ST. ALBANS CITY — The city council made a warm decision this past week for winter parkers here in the city.
The council carried a motion scrapping the city’s automatic winter overnight parking ban in favor of a new beacon alert system that will notify residents when to move their vehicles for the public works plows.
The automatic winter parking ban traditionally goes into effect from mid-December until the end of March, according to Marty Manahan, the city’s public works director.
Drivers parked overnight on city streets during that time get a warning from the St. Albans Police Dept. If they don’t move their vehicle, the SAPD issues a ticket.
The ban ordinance allowed the public works department to have these violating cars towed, even if it wasn’t snowing, although Manahan said the public works department traditionally avoids towing cars unless necessary.
But now the city plans to install beacons on central downtown streets notifying residents when the public works team will be out and about plowing, and therefore indicating when residents should park their vehicles off the street so the plow trucks can get by.
It’s a common problem for the public works plows. Manahan used the example of a driver on Isham Avenue who consistently parked their vehicle on the streetside last winter, preventing the public works plows’ safe passage.
“We were always getting calls saying, ‘Hey, you haven’t plowed Isham yet?’” Manahan told the city council. “Well, we aren’t going to risk damaging our equipment, and their vehicle, just to get by, especially on a hill section like that.”
Manahan said the city put signs on Isham Avenue warning residents not to park on the street during the winter. He said that seems to have solved this particular problem.
When it comes to general winter parking bans, Manahan said, “For the most part, the only time you really need it is when you’re getting a lot of snow and you’re out there plowing.”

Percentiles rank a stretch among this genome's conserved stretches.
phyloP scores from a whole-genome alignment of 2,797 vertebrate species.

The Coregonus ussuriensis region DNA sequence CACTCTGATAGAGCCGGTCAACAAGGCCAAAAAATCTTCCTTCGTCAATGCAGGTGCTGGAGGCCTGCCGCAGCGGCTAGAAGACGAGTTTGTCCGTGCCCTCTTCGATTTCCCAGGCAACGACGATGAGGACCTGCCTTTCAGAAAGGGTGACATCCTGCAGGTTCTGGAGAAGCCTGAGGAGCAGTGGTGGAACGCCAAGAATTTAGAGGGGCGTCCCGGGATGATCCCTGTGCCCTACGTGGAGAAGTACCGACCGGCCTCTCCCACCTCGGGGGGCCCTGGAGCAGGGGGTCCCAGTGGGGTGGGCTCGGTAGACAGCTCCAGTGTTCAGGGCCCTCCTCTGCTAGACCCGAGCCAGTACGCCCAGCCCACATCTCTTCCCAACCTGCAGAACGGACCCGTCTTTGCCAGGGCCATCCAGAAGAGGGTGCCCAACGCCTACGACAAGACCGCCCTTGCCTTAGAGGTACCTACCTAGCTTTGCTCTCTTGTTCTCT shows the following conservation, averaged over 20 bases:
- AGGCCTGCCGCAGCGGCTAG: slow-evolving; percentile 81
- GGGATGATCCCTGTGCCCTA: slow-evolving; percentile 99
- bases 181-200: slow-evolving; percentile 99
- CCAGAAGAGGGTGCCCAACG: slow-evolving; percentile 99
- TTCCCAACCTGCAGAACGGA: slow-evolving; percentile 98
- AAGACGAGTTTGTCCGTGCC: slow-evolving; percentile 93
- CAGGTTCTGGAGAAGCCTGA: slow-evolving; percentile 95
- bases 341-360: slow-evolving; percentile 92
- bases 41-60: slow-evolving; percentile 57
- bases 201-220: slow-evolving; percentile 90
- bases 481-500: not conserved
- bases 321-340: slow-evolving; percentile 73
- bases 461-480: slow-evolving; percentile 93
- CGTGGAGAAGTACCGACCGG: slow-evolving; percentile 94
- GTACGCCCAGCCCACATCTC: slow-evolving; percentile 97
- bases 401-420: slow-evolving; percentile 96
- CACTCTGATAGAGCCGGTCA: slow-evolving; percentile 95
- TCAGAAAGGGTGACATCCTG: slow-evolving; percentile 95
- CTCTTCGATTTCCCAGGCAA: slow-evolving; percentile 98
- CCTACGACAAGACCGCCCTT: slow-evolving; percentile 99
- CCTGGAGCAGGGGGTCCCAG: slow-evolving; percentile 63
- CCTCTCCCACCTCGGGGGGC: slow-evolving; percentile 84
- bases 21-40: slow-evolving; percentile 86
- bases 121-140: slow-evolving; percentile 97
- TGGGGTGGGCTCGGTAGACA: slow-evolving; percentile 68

Right now the city plans to put warning beacons on North and South Main, Fairfield and Lake streets, with another in the vicinity of Kingman Street.
Manahan said the city could put beacons on additional streets over time after councilor Jim Pelkey suggested beacons on Upper Welden and Upper Newton streets for increased visibility.
But as for deciding where to put beacons, “It’s a slippery slope,” Manahan said, “no pun intended.”
If you see that beacon flashing, it means the plow crew is headed out — and you need to park your vehicle off the street or risk towing.
“We don’t want to tow cars,” Manahan said. But he also said it’s necessary in cases like a vehicle parked overnight in front of a downtown business. He said vehicles go in and out of that space so often the plow team can’t get in there to plow for days.
“You end up having a frozen pile of snow there for a week until you’re able to get in there,” Manahan said.
Manahan gave the council specifics about the public works towing system after noting significant social media discussion about the city’s winter towing.
Manahan said public works rotates through a list of towing companies. The chosen company tows a vehicle in question to the public works department until the vehicle’s owner pays the tow bill, which Manahan said is about $100.
Manahan stressed that vehicle owners aren’t charged for storing the vehicle, not even in a case in which someone waits a weekend to pick up their towed vehicle.
Mayor Tim Smith asked Manahan how public works would get the word out about towing times to residential neighborhoods, given the concentration of beacons in the central downtown area. Manahan said the public works department will mainly use social media.
“Hopefully common sense would prevail,” Manahan said, “that if it’s snowing out, they see our trucks out plowing, that they would get vehicles off the street.”
Manahan said the public works team doesn’t mind residential neighborhood drivers parking on Messenger or Brainerd streets during these times versus parking on tighter hillside streets, so long as they move their vehicles within 24 hours, allowing the plow team to come back through.
“Our concentration is going to be getting this downtown cleaned up,” Manahan said.